Help Teens Read is adding a consistent new contributor to our ranks. Amy Adam is an exceptional educator, who like many of us who read this blog, believes in the power of independent reading and the importance of the joy of reading. She is also the most knowledgeable and voracious reader of children’s and adolescent literature I know. Amy has agreed to share her one-of-a-kind reviews of new literature with the Help Teens Read audience on a recurring basis. She will not only offer you excellent “book talk” models, but her suggestions and commentary may also help you match that just-right-book to the students who need to gain their first forays into reading for enjoyment. We know how powerful those experiences have been for our own students. Welcome, Amy. My audible account and my bookshelves are ready to add all of your suggestions.

Here is her first installment…

If you’ve been following young adult literature for a while, you likely remember Laurie Halse Anderson’s best-selling hit, Speak, which was published in 1999. It was made into a pretty good movie with actress Kristen Stewart (pre-Bella Swan era) as the main character, her personality perfect for Melinda. Speak followed Melinda through her freshman year of high school after having experienced a sexual assault at a party the summer before. She endures the isolation from her friends after calling the cops at the party as well as having to walk the same halls as IT, her rapist. Melinda has a dark and witty sense of humor that resonates with her teen readers. The first line of this book is nothing short of iconic:

“It is my first morning of high school. I have seven new notebooks, a skirt I hate, and a stomachache.”

This line foreshadows how FREAKING relatable Melinda is, with her anxiety and fears about starting high school. Her character is so well written and beautifully dynamic as she works through her trauma in both unhealthy (skipping class, avoiding adults, not talking) and healthy (art) ways. LHA makes you feel the honor and privilege of getting to know Melinda throughout the book and bursting with pride when she is finally able to speak.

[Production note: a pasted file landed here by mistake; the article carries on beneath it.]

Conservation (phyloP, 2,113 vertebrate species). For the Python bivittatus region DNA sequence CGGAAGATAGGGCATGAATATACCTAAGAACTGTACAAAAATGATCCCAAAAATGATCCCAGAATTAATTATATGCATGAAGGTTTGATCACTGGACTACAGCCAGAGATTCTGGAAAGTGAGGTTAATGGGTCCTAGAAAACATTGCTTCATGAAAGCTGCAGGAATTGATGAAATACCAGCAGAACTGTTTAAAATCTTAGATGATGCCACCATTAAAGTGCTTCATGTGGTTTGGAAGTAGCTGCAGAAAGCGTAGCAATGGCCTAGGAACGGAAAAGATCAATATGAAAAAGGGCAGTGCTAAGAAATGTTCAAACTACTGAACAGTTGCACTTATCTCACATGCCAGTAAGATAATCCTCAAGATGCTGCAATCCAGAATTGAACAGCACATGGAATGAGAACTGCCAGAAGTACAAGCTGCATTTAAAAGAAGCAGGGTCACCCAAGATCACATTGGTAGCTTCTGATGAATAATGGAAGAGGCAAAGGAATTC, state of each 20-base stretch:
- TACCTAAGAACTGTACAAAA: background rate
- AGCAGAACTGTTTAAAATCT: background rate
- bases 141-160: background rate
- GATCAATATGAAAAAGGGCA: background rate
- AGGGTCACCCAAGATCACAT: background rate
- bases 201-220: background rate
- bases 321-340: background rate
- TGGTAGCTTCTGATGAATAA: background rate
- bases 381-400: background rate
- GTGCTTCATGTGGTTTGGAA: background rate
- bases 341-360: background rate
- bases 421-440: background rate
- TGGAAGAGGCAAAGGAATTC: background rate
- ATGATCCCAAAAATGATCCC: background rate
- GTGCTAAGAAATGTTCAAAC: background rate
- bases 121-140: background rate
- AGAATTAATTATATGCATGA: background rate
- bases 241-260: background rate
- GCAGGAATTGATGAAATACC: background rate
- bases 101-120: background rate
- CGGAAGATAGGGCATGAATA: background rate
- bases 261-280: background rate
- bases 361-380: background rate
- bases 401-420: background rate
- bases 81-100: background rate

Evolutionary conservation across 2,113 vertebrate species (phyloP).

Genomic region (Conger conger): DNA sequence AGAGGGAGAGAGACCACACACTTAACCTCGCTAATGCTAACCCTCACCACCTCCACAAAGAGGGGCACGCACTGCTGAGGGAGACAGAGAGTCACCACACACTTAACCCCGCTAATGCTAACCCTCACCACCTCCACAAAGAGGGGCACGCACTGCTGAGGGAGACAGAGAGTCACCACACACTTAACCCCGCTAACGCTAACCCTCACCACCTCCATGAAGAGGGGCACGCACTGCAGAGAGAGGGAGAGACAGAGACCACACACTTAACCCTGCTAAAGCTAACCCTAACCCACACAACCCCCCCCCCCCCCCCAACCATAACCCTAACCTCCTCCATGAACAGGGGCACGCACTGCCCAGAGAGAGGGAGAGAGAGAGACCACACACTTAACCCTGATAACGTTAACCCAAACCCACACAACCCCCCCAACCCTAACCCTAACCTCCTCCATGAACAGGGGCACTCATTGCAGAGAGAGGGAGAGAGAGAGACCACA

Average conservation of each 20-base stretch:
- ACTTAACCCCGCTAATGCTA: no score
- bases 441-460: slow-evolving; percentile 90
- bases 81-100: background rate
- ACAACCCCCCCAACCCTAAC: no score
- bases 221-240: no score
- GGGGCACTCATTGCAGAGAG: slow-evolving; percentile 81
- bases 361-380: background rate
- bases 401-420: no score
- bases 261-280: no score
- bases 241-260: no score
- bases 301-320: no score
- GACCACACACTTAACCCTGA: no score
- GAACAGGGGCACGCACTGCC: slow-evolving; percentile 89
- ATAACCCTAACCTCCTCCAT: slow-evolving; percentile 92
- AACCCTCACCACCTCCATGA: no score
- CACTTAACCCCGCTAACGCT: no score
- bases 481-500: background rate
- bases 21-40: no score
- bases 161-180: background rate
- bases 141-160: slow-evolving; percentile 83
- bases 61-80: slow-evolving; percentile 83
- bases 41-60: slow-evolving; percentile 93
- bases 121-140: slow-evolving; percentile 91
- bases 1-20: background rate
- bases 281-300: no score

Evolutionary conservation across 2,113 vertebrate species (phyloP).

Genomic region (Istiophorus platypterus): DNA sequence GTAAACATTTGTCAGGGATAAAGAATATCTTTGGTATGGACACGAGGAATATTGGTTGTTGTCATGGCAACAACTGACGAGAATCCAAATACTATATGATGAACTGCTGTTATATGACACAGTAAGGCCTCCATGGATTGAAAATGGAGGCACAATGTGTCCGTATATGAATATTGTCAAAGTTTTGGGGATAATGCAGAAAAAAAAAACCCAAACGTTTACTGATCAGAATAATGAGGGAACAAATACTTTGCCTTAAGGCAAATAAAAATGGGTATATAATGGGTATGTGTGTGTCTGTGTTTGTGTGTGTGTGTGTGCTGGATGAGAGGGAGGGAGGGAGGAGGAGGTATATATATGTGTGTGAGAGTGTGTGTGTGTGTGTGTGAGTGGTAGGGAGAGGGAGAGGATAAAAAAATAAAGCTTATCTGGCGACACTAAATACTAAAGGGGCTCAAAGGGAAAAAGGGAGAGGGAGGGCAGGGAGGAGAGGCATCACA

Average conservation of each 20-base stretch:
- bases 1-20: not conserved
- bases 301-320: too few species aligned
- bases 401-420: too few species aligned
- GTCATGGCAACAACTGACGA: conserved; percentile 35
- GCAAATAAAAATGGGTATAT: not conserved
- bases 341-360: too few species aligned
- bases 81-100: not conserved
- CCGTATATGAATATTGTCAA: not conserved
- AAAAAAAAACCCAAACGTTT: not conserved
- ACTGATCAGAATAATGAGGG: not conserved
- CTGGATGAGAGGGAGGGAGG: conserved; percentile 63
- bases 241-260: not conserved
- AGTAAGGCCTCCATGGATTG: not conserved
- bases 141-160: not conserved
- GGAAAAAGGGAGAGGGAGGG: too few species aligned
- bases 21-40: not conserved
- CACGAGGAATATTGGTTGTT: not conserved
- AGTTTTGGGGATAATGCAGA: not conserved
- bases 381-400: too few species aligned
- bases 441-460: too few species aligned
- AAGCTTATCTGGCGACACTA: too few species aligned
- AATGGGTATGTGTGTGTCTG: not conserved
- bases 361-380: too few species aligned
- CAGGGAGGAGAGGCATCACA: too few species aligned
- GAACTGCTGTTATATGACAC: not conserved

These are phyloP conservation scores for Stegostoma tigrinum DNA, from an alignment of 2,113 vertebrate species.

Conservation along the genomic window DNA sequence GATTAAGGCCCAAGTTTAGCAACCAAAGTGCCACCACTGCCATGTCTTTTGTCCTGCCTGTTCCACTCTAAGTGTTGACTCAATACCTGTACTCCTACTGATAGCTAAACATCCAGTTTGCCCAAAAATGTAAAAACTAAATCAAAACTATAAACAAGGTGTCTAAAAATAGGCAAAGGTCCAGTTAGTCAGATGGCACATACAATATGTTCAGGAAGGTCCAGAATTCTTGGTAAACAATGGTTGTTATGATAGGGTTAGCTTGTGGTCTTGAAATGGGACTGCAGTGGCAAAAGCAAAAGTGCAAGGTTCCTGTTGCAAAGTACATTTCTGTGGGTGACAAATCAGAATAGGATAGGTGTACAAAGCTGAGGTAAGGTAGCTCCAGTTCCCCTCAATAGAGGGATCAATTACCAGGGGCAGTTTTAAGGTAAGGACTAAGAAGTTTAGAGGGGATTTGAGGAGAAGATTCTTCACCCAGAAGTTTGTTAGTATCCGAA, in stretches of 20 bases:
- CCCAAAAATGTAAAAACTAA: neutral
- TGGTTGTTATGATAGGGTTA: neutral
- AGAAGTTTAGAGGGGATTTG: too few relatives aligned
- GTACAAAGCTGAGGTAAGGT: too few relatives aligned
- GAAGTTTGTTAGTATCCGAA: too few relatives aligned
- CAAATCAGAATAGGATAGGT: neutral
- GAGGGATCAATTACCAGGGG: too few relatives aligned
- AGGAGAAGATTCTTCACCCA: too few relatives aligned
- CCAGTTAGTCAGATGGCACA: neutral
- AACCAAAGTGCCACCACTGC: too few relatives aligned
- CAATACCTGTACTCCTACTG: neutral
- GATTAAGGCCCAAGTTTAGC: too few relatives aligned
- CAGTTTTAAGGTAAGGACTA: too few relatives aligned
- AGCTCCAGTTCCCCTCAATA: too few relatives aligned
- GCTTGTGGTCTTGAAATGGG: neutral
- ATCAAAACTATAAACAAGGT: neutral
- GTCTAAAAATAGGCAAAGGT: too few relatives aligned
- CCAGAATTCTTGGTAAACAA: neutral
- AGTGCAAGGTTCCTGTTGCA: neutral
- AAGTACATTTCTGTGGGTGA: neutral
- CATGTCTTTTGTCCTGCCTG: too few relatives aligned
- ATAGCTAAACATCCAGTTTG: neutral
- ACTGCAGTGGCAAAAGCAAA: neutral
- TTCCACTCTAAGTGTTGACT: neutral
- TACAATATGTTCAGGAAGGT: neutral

When the 10th anniversary of Speak happened, LHA published a poem that she composed using the thousands of letters she received from readers about how Speak had impacted them. The poem is heart achingly brilliant and you can read it here:

In 2019, LHA published a companion novel called SHOUT. If I loved Speak, then I had a full emotional awakening reading SHOUT. It’s a searingly beautiful memoir that addresses LHA’s personal experiences with an alcoholic father and distant mother. It also includes reflections and moments of advocacy and support for movements like #metoo and #timesup. It’s written in verse or short poems and continuously takes a little knife to your heart while you scramble to polish, sharpen, and ultimately find a way to sew the pieces back together.

Its hard to pick, but I THINK I can commit to saying that my favorite lines are:

“We should teach our girls that snapping is ok, instead of waiting for someone else to break them.”

“Censorship is the child of fear the father of ignorance and the desperate weapon of fascists everywhere.

“Trying to figure out what you want to do, who you want to be, is messy as hell; the best anyone can hope for is to figure out the next step.”

“I was in a race to see if I would die from the outside in or the inside out.”

In a New York Time’s article titled She Spent 20 Years Teaching Teens About Sexual Assault. Now She’s Sharing Her Own Story by Lucy Feldman, LHA describes writing SHOUT in response to what she was hearing and reading about the #metoo movement. She says,

“This book was written in rage, literally, lines of poetry just started raining in my head… I’m officially at the I don’t give a —- any more age.”

I got to meet LHA at a conference last summer. I would love to tell you that I calmly basked in her presence. Instead, I openly wept while I told her how much her books have impacted me, my friends, and my students. She was just as kind, gracious, smart, and witty as she was in my imagination. She addressed the group (consisting mostly of teachers and librarians) and talked about consent and how she leads discussions about it with teens all over the country. Her consent rules are that it must be verbal, enthusiastic, and ongoing. She also talked openly about her own trauma and the trauma she consistently reads about in fan letters and hears about on school visits. “All of us, we all have broken pieces,” she said. “It’s how we go forth, into healing ourselves and others that really matters.”

We have to learn to Speak. And after we speak, we must SHOUT. For yourselves, for your families, for your friends, for our community, and for all of us as collective humanity…broken pieces and all.

Reread or read Speak. Read SHOUT. Change the world.

Sending love,